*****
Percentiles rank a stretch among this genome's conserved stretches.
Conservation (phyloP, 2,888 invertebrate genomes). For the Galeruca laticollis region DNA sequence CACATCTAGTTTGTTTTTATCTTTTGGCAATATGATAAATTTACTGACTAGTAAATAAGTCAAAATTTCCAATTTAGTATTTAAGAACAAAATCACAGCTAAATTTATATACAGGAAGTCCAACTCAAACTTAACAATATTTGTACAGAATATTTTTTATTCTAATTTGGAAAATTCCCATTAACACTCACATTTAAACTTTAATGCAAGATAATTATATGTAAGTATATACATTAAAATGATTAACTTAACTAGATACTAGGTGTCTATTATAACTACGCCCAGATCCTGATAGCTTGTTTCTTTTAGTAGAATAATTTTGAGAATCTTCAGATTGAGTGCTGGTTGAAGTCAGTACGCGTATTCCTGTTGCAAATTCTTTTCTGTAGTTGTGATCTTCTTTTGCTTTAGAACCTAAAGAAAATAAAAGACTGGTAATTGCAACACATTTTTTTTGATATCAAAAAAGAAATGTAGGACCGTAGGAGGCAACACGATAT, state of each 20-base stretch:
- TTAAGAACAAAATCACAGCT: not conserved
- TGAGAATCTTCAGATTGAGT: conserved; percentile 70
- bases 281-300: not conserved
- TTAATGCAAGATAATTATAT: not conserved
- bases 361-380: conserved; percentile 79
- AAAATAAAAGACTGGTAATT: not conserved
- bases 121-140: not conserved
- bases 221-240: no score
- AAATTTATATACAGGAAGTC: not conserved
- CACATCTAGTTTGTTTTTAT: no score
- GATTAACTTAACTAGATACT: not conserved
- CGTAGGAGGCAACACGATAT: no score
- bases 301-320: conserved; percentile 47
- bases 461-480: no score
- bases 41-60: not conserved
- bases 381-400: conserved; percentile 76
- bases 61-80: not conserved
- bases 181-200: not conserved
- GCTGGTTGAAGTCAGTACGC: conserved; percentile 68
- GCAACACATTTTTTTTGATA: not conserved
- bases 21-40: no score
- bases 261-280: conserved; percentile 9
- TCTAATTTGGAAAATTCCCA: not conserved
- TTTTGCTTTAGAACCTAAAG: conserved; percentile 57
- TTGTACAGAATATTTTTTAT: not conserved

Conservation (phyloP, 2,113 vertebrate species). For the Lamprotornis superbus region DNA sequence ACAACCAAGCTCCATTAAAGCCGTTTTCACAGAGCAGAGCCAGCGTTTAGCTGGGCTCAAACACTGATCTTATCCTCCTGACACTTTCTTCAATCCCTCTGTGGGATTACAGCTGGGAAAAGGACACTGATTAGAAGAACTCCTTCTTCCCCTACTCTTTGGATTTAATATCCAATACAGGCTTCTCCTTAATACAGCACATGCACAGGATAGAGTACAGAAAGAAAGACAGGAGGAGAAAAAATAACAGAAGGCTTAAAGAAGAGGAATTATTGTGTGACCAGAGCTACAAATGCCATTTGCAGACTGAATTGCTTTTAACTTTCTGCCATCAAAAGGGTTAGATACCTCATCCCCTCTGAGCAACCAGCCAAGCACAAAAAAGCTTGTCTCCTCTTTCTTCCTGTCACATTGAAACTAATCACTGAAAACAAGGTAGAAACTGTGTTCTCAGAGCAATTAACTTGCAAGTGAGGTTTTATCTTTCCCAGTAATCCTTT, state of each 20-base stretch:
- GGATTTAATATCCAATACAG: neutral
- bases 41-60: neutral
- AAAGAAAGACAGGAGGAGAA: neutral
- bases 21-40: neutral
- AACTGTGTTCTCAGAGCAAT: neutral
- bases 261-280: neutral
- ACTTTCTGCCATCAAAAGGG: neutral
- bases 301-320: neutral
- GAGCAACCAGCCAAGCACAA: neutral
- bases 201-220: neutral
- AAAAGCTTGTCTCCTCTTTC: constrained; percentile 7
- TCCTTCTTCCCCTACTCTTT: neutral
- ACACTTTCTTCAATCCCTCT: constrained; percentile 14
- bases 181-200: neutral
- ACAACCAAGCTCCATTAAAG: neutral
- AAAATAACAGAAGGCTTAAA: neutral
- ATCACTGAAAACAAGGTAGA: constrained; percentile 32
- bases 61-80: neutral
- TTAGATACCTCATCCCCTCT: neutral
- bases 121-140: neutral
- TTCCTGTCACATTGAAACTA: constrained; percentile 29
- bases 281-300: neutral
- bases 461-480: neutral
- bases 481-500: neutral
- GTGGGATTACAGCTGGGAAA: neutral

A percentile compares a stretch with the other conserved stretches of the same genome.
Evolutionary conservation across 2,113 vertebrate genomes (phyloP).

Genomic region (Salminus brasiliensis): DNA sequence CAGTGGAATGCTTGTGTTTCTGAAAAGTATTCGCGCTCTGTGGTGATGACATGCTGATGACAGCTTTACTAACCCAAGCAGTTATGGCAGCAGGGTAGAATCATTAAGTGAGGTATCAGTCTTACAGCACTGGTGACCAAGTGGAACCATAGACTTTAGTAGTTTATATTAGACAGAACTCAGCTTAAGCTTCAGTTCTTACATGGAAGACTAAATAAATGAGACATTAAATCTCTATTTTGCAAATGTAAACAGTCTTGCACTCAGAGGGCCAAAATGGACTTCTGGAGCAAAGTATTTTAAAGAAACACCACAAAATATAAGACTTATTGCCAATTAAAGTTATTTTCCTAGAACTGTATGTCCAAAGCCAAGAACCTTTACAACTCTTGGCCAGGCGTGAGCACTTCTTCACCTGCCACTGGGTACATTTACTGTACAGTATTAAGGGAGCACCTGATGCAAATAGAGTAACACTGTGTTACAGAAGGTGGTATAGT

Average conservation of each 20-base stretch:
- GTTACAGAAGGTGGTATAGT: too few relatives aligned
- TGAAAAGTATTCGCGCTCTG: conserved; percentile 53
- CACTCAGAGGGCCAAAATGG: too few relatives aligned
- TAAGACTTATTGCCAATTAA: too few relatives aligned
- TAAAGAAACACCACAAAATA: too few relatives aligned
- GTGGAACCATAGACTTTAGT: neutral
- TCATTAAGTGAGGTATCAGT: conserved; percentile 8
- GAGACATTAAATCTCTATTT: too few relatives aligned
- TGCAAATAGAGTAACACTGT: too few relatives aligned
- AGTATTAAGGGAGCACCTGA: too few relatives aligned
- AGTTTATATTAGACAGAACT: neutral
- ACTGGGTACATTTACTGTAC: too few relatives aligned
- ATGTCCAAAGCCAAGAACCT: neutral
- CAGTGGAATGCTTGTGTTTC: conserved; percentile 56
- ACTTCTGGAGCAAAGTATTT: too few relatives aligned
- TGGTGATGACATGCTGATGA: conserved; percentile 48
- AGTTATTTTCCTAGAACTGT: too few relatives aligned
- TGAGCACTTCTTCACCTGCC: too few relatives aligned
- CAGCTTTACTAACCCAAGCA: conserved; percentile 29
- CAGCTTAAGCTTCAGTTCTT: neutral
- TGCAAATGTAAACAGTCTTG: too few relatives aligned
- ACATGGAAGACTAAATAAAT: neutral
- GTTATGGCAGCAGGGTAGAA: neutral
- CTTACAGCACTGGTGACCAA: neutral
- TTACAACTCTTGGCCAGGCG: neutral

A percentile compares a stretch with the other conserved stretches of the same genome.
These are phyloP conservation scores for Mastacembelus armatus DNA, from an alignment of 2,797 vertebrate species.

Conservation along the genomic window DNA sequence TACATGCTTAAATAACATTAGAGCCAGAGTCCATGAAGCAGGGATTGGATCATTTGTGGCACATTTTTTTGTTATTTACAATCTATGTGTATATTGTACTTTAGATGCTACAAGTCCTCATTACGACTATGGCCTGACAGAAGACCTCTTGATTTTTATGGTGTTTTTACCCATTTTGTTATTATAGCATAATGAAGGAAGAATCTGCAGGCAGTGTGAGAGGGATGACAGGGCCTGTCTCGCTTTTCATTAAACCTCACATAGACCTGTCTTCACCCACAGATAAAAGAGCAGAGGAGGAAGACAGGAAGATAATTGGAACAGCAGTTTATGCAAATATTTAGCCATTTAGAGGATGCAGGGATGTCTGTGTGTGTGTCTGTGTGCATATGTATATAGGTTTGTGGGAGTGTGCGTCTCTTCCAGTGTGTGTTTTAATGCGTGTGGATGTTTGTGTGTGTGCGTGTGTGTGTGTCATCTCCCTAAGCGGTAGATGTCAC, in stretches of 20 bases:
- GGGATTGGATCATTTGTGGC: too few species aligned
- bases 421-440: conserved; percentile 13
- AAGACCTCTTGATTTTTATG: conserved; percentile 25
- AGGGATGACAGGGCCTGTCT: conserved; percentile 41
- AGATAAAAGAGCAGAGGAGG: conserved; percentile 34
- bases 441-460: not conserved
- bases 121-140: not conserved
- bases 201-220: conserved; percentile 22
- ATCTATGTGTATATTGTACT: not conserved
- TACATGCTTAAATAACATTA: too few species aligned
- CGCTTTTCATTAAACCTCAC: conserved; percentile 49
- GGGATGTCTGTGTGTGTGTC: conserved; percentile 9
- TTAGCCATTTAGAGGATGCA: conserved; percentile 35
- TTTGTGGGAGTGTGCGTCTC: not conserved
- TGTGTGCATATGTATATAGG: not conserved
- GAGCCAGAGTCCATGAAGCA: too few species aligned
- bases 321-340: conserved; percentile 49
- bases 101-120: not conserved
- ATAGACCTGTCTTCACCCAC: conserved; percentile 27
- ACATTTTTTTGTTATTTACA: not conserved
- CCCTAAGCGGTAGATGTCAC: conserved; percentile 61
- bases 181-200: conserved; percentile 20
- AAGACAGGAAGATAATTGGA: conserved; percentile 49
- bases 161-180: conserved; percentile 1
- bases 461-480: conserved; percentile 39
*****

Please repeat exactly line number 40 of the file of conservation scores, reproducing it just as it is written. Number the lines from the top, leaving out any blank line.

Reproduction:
- TCCTTCTTCCCCTACTCTTT: neutral